Unpacking Diamond James
My name is Diamond James and I am studying abroad in Manchester, England.
Until January 21st, 2016 I had never traveled outside of the United States. I had really no clue what to expect as I embarked on this journey. So many people have said that this experience will change my life forever, and while I agreed, I wasn’t really sure how this change would come to be. When I left Charlotte I checked two suitcases and carried on my smaller luggage with a few outfits just in case my suitcases didn’t make the trip across the pond. The only thing I was sure of is that I will not be the same Diamond that left my family in The Charlotte Douglas Airport on that day.
I have never known when it would happen; I just knew it would.
Little did I know, my transition would begin the moment I received my short term visa and went to retrieve my luggage. Why? Because my luggage never made it to baggage claim. I waited and watched the same suitcases circle around until there was nothing left. For people who really know me I am, unfortunately, an emotional person. My response to a lot of things is to cry. I did my best to remain calm as I realized that I would have no choice but to begin this journey with next to none of my belongings from home. Rather than breaking down in tears at an international airport, I filed a lost luggage report and tried to have a light-hearted conversation with a friendly British airport employee. This helped to put me at ease. My internal thoughts? Good job, Diamond!
The following day I moved into my dorm. Campus was extremely quiet since students were in the midst of studying for their fall semester finals. As I set up my new space, I realized this is real – I am actually here and actually doing this. I have never been this far away from my family. I am the first in my family to go college, as well as the first to journey beyond the United States. Yet, in that moment, I couldn’t be proud of these accomplishments and see the momentous occasion in a positive light. The only thing on my mind was how I am for the first time incapable of taking a 2-hour drive back to my home on the weekends. I am stuck here. I think in that moment reality sunk in.
This time, I cried.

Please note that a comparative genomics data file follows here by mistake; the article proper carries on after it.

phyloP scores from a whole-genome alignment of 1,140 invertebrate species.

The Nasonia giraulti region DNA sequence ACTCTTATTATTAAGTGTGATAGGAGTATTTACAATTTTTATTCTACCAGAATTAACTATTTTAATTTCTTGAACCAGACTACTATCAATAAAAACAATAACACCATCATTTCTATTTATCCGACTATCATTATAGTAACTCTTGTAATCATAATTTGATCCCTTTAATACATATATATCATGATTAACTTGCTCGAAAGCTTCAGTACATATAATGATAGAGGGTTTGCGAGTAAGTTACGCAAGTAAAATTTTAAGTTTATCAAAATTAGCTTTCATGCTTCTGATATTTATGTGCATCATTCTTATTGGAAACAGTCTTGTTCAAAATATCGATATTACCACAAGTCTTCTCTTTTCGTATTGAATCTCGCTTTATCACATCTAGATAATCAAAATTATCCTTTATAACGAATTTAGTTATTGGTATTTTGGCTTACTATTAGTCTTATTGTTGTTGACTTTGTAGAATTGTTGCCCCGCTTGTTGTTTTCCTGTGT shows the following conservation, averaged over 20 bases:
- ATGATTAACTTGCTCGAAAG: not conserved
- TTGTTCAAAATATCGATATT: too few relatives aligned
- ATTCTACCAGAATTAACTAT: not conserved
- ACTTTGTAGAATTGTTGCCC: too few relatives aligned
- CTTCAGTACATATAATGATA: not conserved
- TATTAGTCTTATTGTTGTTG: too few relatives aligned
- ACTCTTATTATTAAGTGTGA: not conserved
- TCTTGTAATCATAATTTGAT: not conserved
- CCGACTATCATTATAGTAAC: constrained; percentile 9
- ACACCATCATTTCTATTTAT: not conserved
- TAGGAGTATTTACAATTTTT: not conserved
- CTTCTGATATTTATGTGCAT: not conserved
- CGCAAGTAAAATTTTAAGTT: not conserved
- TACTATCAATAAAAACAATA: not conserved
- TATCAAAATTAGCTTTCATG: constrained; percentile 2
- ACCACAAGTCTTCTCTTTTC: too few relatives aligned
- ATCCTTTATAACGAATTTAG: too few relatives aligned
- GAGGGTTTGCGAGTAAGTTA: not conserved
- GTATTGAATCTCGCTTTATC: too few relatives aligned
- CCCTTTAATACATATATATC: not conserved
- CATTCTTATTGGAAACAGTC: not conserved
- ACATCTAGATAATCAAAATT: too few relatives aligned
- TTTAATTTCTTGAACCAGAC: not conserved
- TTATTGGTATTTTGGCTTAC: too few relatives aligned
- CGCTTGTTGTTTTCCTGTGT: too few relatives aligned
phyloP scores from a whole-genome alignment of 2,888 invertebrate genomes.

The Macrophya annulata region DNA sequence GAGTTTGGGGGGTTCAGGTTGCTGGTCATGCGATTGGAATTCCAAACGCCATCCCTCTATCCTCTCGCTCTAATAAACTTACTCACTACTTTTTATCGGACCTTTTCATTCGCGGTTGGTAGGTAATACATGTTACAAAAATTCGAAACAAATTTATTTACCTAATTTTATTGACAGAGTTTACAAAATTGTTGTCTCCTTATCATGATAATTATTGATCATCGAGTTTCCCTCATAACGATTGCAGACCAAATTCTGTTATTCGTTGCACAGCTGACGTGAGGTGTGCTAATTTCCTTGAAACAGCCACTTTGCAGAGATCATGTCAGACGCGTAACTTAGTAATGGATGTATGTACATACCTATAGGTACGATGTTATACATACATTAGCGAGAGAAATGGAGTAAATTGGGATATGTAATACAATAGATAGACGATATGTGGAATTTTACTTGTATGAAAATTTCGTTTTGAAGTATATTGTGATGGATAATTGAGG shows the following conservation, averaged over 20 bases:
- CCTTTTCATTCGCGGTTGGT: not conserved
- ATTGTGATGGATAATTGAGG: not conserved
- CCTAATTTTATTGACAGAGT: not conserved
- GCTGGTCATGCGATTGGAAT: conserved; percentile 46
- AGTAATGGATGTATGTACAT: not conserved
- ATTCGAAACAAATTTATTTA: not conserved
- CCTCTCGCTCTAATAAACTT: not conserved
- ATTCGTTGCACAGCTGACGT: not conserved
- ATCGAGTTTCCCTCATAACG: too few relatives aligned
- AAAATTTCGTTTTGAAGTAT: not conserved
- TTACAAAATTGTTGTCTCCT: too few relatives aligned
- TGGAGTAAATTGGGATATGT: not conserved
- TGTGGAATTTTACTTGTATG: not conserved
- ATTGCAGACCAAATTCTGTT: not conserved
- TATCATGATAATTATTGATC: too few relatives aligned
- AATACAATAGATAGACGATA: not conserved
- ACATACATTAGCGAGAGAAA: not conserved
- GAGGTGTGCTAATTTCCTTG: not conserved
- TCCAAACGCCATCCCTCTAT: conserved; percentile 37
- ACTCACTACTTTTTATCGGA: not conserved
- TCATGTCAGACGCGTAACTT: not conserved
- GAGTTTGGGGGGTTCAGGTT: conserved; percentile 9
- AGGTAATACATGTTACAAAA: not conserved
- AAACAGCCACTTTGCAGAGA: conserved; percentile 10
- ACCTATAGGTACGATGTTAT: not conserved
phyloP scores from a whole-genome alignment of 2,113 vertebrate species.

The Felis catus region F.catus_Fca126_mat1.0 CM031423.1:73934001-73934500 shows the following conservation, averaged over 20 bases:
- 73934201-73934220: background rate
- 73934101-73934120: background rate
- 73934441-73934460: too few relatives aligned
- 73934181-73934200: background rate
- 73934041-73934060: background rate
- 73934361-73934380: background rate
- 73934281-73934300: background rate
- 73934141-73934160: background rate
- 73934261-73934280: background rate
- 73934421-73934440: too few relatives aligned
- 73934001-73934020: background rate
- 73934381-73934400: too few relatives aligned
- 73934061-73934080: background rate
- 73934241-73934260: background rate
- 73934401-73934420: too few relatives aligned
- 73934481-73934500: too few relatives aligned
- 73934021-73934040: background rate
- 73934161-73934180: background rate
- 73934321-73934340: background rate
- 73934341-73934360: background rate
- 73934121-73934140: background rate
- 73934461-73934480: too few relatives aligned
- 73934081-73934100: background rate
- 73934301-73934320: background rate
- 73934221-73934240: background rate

Thankfully, my new university had so many events going on for international students, that I didn’t have much time to stay immersed in my thoughts. I have met some amazing students from the United States, Canada, Australia and various parts of Asia and Germany. It has been so refreshing to be in an environment where we are all open and eager to meet new people and establish relationships. Coming from a country where race relations are prevalent and there’s seemingly more division than unity, it was refreshing to have people of all races -- though predominantly white -- come together and see that we are all in this together. This experience made being stuck here not seem so bad after all…for a moment.
However, that was not the end of my emotional roller coaster.
There have been so many times in the past two weeks where I have wanted to get on the next plane to go back home. Home is where I’m comfortable. Home is where I really know people and people know me. Right now I am surrounded by a bunch of faces––some that seem welcoming and others not so much––with a sense of not belonging. I’m just another person in Manchester. When I’m not walking with someone I’ve already met, I walk with my headphones in. I portray a “poker face”, detached from my surroundings. I thought I would be able to come here and immediately immerse myself in this experience. I imagined that I would easily build new relationships and get involved with little thought of what’s going on at home. However, I find that I am often distracted by life in the U.S., which makes me feel like I’m cheating myself out of getting the full experience.
I think about all of this as I write for the world to read. I wonder, what if my misplaced cognizance is a part of my experience too? Perhaps I am here to learn how not to worry about my former life, but to enjoy the moment without worry of how things will be when I return. Maybe this lesson is more relevant to something bigger I cannot yet see.
In this moment of reflecting, I have come to find a semblance of internal peace.